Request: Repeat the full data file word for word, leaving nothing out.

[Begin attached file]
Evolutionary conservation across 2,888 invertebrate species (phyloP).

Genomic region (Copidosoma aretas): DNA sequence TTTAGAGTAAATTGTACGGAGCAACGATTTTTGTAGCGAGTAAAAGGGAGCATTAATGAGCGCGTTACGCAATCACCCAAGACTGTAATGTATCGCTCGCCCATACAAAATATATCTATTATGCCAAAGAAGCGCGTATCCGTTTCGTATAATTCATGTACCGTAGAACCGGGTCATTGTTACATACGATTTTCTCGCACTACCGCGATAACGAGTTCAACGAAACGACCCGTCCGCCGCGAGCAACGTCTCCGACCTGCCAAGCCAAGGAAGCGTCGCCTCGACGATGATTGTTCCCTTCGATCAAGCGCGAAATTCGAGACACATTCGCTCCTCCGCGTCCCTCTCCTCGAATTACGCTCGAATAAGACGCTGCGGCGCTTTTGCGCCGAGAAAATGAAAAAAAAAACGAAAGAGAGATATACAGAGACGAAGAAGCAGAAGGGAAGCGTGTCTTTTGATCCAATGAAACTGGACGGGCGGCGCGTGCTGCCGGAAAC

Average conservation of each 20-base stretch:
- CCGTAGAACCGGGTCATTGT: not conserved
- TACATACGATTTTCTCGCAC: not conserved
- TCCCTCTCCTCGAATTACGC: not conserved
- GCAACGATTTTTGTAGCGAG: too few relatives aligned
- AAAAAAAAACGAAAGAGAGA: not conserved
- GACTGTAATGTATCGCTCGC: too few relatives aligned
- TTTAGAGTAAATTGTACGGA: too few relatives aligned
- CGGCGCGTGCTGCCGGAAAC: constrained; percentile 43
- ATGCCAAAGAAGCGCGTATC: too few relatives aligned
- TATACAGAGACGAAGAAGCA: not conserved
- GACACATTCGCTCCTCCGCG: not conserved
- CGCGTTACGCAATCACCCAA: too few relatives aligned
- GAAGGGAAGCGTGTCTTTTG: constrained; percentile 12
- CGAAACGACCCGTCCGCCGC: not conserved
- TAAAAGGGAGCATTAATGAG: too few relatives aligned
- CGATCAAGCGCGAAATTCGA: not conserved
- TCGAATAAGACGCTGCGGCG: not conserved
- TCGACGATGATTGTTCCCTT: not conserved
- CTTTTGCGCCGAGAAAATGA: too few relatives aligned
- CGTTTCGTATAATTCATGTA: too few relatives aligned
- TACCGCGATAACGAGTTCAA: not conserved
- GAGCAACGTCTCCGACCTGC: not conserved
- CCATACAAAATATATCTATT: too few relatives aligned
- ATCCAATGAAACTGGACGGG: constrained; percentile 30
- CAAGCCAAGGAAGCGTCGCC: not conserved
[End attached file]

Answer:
Evolutionary conservation across 2,888 invertebrate species (phyloP).

Genomic region (Copidosoma aretas): DNA sequence TTTAGAGTAAATTGTACGGAGCAACGATTTTTGTAGCGAGTAAAAGGGAGCATTAATGAGCGCGTTACGCAATCACCCAAGACTGTAATGTATCGCTCGCCCATACAAAATATATCTATTATGCCAAAGAAGCGCGTATCCGTTTCGTATAATTCATGTACCGTAGAACCGGGTCATTGTTACATACGATTTTCTCGCACTACCGCGATAACGAGTTCAACGAAACGACCCGTCCGCCGCGAGCAACGTCTCCGACCTGCCAAGCCAAGGAAGCGTCGCCTCGACGATGATTGTTCCCTTCGATCAAGCGCGAAATTCGAGACACATTCGCTCCTCCGCGTCCCTCTCCTCGAATTACGCTCGAATAAGACGCTGCGGCGCTTTTGCGCCGAGAAAATGAAAAAAAAAACGAAAGAGAGATATACAGAGACGAAGAAGCAGAAGGGAAGCGTGTCTTTTGATCCAATGAAACTGGACGGGCGGCGCGTGCTGCCGGAAAC

Average conservation of each 20-base stretch:
- CCGTAGAACCGGGTCATTGT: not conserved
- TACATACGATTTTCTCGCAC: not conserved
- TCCCTCTCCTCGAATTACGC: not conserved
- GCAACGATTTTTGTAGCGAG: too few relatives aligned
- AAAAAAAAACGAAAGAGAGA: not conserved
- GACTGTAATGTATCGCTCGC: too few relatives aligned
- TTTAGAGTAAATTGTACGGA: too few relatives aligned
- CGGCGCGTGCTGCCGGAAAC: constrained; percentile 43
- ATGCCAAAGAAGCGCGTATC: too few relatives aligned
- TATACAGAGACGAAGAAGCA: not conserved
- GACACATTCGCTCCTCCGCG: not conserved
- CGCGTTACGCAATCACCCAA: too few relatives aligned
- GAAGGGAAGCGTGTCTTTTG: constrained; percentile 12
- CGAAACGACCCGTCCGCCGC: not conserved
- TAAAAGGGAGCATTAATGAG: too few relatives aligned
- CGATCAAGCGCGAAATTCGA: not conserved
- TCGAATAAGACGCTGCGGCG: not conserved
- TCGACGATGATTGTTCCCTT: not conserved
- CTTTTGCGCCGAGAAAATGA: too few relatives aligned
- CGTTTCGTATAATTCATGTA: too few relatives aligned
- TACCGCGATAACGAGTTCAA: not conserved
- GAGCAACGTCTCCGACCTGC: not conserved
- CCATACAAAATATATCTATT: too few relatives aligned
- ATCCAATGAAACTGGACGGG: constrained; percentile 30
- CAAGCCAAGGAAGCGTCGCC: not conserved